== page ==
On 15 April 1946 in the City of Davao, Ang Liongto was shot to death. On 23 August 1946, an information for murder was filed in the Court of First Instance of Davao by the provincial fiscal against Dy Too alias Donato Fomarala, Chu Chi Beng, John Doe, Richard Doe and three others for the death of Ang Liongto (criminal case No. 131). On 18 December 1947, another information for murder was filed by the provincial fiscal, ex-officio City Attorney, against James Young for the death of Ang Liongto (criminal case No. 343). On 5 August 1948, a third information for murder was filed against Go Cam, Ang Tiong, Lo Bok, Lim Peng, Te Chaye, Sy Bio, Marcos Enage, six other named defendants, and twenty-five (25) other unnamed Chinese Davao residents for the death of Ang Liongto (criminal case No. 458). The last information was signed by Filemon Saavedra, a special attorney in the office of the Solicitor General. On 31 January 1949, counsel for the defendants moved to quash the information, on the ground that it does not conform substantially to the prescribed form, and that the Court of First Instance of Davao "has no jurisdiction over the case and over the persons of the defendants." On 17 February, the court denied the motion to quash. A motion for reconsideration was denied.
Thereupon seven defendants named in the last information instituted these proceedings seeking to annul the orders of the court denying the motion to quash and the motion for reconsideration; to enjoin the Court of First Instance of Davao and Special Prosecutor Filemon Saavedra from trying or in anyway disposing of the case; and to have the bail filed by the petitioners for their temporary release cancelled.
In his answer the respondent Special Prosecutor states that, under and pursuant to Administrative Order No. 94 issued by the Secretary of Justice on 13 May 1948 detailing him "to temporary duty to the province of Davao there to investigate and prosecute the murder of Alfonso Ang Liongto," he was empowered to sign and file the information against the petitioners and their co-defendants in criminal case No. 458 of the Court of First Instance of Davao.
Petitioners claim that a special prosecutor who is a special attorney in the office of the Solicitor General created by Republic Act No. 311 is not authorized to sign the information filed against the petitioners and their co-defendants in the criminal case referred to, and for that reason the information signed and filed by him is illegal and the court acquired no jurisdiction over the case. Hence the orders denying the motion to quash and the motion for reconsideration are null and void.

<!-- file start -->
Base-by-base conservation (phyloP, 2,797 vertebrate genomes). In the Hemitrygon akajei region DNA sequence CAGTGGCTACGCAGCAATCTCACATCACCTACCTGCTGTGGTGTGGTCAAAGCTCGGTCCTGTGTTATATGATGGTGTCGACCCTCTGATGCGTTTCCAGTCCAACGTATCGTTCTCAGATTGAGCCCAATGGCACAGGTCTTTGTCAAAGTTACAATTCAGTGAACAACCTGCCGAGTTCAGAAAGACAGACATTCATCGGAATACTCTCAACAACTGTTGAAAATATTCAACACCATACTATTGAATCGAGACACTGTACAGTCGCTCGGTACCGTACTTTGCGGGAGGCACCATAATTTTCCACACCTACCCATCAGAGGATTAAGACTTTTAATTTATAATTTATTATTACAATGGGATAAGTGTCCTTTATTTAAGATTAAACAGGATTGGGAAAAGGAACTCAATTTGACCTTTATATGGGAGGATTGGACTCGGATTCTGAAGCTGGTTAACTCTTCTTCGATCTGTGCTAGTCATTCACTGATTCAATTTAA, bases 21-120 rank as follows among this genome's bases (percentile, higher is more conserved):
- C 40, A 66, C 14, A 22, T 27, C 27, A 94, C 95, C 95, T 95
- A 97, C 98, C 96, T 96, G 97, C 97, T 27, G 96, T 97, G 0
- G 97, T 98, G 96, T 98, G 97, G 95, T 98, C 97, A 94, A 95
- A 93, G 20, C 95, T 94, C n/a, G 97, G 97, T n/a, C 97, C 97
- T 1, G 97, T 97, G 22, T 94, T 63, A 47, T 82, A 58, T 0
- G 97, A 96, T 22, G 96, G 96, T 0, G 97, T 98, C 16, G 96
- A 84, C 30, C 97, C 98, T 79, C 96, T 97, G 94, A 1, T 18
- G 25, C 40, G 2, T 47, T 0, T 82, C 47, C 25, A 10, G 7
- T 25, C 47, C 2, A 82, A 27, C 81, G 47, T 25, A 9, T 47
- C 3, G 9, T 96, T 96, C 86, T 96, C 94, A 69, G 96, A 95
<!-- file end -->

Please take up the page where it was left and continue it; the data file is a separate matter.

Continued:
The Special Prosecutor, on the other hand, contends that his detail by the Secretary of Justice, by virtue and pursuant to Administrative Order No. 94 referred to, confers upon him authority to sign the information filed against the petitioners and their co- defendants.
It would serve no useful purpose to restate the grounds upon which the decision in the case of Lo Cham v. Ocampo Et. Al.; Canape Et. Al. v. Jugo Et. Al.; and People v. Dinglasan (44 Off. Gaz., 458 1), is made to rest. There the original law and the subsequent changes made until it reached the present form (section 1686 of the Revised Administrative Code, as amended by section 4 of Com. Act No. 144), are set forth. Under either of the interpretations made of the statute, to wit: whether the appointment of a lawyer, "being either a subordinate from his office or a competent person not in the public service, temporarily to assist a fiscal or prosecuting attorney in the discharge of his duties," confers upon the appointee the authority or carries with it the power to sign and file informations, or whether such authority is conferred by the express language of the statute which clothes the appointee "with the same authority therein as might be exercised by the Attorney General or Solicitor General," the respondent special prosecutor detailed by the Secretary of Justice possesses the authority and power to sign and file the information in question. Hence the respondent court did not err neither did it exceed its jurisdiction, nor did it commit a grave abuse of discretion, when it denied the motion to quash the information filed against the petitioners and their co-defendants.
Petition denied, with costs against the petitioners.
, Pablo, Bengzon, Tuason and Reyes, JJ.